in Eastern Europe like that in
Hungary might touch off a world
*Where NATO Stands
He said it would be only fair to
tell the satellite people just where
NATO stood. so they would not
build upfals libertio hope
and so their Russia n mases
would not have grounds for ar-
ing a Western attack.
The foreign ministers endorced
Von Brentano's five-point declara-
tion that all peace-lovig peoples
European nation to self -determi-
nation and self-government in
full freedom, their right to decide
on their own social order, and
their right to their own internal
development without being influ-
enced by military force or threats.
It also called for a ban on
imperialistic subjugation of small
nations in Eastern Europe, and
declared human rights there
should be held invoidable.
The foreign ministers approved
a resolution authorizing NATO's
secretary general Lord Ismay of
Britain,to use powers of "inquiry
mediation, conciliation or arbitra-
tion" in disputes between NATO
members.
The cost of maintaining modern
military forces was one of the
chief reasons for the demand for
nuclear weapons.
United States Lt. Gen. Leon W.
Johnson, chairman of NATO's
standing military group, echoed
by several foreign ministers, said
eruptions in East Europe increased
the*possiblt f"ar by mniscal-
culation."

-Daily-Norm Jacoba
SIMILAR PROBLEMS -- Prof. Arthur J. Loliwater of the mathe-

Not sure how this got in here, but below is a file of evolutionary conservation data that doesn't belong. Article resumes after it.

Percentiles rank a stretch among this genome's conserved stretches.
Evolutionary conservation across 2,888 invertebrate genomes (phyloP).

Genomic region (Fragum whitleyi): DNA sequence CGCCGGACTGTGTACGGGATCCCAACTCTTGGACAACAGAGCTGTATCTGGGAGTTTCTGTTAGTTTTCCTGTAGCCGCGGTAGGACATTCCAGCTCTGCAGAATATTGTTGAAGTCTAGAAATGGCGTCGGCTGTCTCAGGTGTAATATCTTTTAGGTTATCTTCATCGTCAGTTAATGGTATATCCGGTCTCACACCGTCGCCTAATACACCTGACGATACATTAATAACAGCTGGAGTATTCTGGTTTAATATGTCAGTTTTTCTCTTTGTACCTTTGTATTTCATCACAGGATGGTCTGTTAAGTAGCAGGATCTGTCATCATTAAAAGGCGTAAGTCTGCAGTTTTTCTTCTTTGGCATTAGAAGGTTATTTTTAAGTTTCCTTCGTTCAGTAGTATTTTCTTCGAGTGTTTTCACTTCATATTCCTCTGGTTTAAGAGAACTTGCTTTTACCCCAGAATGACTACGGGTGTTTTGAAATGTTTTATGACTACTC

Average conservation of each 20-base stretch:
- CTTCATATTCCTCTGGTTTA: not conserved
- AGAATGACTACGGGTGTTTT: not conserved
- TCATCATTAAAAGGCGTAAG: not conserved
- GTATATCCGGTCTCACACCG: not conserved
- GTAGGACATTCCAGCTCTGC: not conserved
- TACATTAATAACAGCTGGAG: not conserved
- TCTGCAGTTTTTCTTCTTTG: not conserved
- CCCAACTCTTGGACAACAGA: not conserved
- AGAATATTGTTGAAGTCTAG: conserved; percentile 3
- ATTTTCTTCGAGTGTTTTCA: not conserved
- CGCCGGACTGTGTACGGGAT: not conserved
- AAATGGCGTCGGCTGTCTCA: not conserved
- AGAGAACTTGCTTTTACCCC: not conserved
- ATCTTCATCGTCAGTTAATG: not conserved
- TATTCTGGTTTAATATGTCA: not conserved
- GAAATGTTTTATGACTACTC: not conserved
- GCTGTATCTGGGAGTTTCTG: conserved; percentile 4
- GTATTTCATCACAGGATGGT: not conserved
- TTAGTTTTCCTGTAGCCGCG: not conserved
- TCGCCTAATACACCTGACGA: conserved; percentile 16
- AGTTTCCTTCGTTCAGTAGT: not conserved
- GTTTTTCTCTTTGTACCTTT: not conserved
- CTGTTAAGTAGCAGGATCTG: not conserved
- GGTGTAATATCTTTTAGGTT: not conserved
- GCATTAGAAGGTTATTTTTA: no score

matics department addresses a meeting of the Young Republi-
cans. He said that Russian teachers are contending with the same
problem of rising enrollment and lowering stnadards as Amern-
problem of rising enrollment and lowering standards as Ameri-
can professors.
Russians Facing Education
Poblems -- Pof. Lohwater
By TAMMY MORRISON
A University mathematics professor said last night Russian
teachers are contending with the problems of expanding enrollment
and lowering standards which are similar to those of American pro-
fessors.
'Prof. Arthur J. Lohwater, who last summer attended the third
All-Soviet Congress of Mathematicians in Moscow as a guest, said
many mathematicians he spoke to there expressed alarm over the
way Russian academic standards are dropping as a result of the
Kremlin's drive to turn out more technically trained personnell,
Speaking at a meeting of the Young Republicans, Prof. Lohwater
also noted that university students

Senators
Urge Red
'Freeze Out'
Propose Economic,
Diploniatic Measures
UNITED NATIONS, N.Y.. B -
Sen. William Knowland (R-Calif.)
and Sen. Hubert Humphrey (D-
Minn.) yesterday advocated Uni-
edNation diplomatic and econ-
omic measures against the Soviet
IUnion if all other steps fail to end
Soviet intervention in Hungary.
The two senators, both members
of the United States delegation
to the United Nations, stated their
views at a luncheon of the UN
Correspondents Association. Both
stressed that they were speaking
for themselves only and not for
the delegation.
A short time later Soviet Deputy
Foreign Minister Vassily Kuznet-
soy blasted the United States in
the UN's 16-nation Steering Com-
mittee for alleged subversive ac-
tiites:inthe satlie ountries.
before the committee to seek sup-
port for a full General Assembly
airing of the Russian charges
against the United States.